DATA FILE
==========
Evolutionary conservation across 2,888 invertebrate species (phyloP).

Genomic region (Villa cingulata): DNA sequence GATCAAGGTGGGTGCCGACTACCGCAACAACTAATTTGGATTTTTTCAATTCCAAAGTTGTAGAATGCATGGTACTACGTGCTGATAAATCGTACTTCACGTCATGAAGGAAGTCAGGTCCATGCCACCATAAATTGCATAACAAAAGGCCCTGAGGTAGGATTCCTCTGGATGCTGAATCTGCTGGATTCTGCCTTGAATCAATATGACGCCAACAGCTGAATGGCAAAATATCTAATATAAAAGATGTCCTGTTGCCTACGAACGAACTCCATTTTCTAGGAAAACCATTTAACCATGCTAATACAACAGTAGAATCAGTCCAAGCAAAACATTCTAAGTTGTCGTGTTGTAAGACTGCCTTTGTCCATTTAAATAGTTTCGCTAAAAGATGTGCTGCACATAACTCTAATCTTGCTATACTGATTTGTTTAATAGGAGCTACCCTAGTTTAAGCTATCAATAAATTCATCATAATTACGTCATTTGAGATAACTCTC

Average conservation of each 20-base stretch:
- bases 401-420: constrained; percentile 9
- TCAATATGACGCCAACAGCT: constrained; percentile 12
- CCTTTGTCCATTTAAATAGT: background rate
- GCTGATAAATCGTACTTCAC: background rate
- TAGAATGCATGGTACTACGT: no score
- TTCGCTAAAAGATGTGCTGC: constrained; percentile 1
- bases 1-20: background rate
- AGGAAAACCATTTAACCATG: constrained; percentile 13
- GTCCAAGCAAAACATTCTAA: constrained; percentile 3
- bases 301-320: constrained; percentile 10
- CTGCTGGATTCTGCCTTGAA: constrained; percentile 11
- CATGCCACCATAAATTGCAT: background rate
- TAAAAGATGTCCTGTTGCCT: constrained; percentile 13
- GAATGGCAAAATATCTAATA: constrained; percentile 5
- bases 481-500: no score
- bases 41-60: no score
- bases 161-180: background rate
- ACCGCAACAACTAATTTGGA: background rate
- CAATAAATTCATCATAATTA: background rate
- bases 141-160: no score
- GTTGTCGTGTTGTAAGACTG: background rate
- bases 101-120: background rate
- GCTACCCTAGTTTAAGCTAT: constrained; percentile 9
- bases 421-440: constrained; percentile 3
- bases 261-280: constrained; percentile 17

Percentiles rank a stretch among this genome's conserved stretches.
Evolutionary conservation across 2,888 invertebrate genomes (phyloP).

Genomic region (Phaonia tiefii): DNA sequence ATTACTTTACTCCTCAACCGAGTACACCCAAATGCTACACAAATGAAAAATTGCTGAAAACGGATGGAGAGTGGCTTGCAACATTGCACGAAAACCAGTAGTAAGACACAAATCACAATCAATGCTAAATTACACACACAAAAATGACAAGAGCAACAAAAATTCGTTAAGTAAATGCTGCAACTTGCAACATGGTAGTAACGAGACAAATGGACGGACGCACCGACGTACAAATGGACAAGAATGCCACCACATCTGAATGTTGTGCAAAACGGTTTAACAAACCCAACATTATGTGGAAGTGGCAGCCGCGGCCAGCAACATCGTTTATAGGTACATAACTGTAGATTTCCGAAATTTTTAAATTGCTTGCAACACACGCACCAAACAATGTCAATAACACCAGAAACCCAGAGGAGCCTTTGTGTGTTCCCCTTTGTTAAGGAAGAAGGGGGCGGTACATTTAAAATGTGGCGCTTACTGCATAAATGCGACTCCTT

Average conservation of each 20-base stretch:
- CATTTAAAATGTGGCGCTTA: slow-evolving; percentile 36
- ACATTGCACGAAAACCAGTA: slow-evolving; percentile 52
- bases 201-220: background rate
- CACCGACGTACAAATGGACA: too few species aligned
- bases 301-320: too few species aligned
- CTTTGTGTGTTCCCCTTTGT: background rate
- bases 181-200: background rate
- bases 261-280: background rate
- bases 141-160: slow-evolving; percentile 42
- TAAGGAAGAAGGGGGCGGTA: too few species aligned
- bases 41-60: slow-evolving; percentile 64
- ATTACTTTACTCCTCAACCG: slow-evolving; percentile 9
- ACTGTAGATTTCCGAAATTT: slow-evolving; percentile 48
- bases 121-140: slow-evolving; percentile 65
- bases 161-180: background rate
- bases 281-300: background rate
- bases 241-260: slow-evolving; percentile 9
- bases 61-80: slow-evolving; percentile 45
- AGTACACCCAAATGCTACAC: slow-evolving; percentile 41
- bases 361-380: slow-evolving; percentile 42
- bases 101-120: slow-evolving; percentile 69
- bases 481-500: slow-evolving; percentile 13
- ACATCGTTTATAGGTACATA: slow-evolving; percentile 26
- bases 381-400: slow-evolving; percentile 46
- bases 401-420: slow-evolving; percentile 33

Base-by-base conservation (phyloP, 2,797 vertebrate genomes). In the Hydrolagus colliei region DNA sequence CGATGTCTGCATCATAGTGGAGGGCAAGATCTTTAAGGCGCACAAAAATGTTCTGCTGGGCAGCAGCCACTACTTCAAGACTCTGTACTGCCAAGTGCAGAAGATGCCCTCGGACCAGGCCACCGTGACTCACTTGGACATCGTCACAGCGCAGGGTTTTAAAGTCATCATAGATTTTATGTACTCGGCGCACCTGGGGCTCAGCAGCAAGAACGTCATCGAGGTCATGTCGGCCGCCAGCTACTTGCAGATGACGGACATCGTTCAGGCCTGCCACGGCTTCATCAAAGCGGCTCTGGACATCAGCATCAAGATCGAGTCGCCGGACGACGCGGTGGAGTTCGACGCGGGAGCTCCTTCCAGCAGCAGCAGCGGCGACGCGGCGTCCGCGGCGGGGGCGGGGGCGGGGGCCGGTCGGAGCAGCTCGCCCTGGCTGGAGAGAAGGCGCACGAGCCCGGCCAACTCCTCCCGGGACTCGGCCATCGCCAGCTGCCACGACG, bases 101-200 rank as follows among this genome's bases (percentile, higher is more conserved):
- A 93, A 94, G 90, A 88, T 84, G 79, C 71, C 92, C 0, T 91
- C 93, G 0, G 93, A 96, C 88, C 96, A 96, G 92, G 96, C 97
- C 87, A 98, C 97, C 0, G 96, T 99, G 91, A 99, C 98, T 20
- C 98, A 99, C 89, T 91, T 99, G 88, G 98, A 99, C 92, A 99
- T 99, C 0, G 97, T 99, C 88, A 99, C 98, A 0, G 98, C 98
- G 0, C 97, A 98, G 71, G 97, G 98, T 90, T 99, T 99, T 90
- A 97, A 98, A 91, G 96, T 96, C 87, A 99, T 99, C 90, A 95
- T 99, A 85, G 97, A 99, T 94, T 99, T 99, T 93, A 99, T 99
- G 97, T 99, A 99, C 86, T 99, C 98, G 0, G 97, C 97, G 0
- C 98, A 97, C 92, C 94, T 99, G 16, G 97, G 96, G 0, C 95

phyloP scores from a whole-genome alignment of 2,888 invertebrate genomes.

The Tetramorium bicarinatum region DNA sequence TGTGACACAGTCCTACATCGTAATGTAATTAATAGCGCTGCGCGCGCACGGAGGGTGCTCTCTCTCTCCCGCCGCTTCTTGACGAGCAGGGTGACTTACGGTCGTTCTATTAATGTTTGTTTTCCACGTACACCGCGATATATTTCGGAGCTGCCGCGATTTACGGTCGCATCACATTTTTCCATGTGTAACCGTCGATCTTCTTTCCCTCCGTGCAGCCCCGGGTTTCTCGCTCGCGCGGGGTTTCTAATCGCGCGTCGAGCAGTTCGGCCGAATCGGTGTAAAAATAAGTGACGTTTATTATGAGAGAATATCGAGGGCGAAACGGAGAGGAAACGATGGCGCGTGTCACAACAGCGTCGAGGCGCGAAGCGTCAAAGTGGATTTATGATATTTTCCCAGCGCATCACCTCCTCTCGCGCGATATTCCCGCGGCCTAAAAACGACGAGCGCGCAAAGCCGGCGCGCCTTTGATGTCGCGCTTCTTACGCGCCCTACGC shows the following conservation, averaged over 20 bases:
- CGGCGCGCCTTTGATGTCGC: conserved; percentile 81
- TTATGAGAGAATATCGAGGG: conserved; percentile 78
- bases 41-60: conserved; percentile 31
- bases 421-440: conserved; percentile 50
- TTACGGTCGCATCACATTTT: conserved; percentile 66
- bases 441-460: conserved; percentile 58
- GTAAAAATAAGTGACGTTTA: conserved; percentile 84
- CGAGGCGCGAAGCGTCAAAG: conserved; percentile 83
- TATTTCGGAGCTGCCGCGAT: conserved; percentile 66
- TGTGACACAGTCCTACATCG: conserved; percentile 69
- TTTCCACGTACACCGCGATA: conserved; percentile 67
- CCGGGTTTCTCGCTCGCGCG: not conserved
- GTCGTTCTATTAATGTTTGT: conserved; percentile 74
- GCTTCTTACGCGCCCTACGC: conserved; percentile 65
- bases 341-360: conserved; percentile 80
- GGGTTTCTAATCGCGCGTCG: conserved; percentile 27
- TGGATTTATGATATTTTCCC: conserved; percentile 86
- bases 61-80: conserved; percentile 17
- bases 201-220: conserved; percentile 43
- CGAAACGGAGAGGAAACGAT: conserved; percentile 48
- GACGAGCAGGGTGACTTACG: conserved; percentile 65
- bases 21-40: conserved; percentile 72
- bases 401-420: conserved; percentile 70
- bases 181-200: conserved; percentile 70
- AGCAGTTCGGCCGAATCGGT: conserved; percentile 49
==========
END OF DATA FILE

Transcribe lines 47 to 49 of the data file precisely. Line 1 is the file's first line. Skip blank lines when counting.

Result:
- bases 161-180: background rate
- bases 281-300: background rate
- bases 241-260: slow-evolving; percentile 9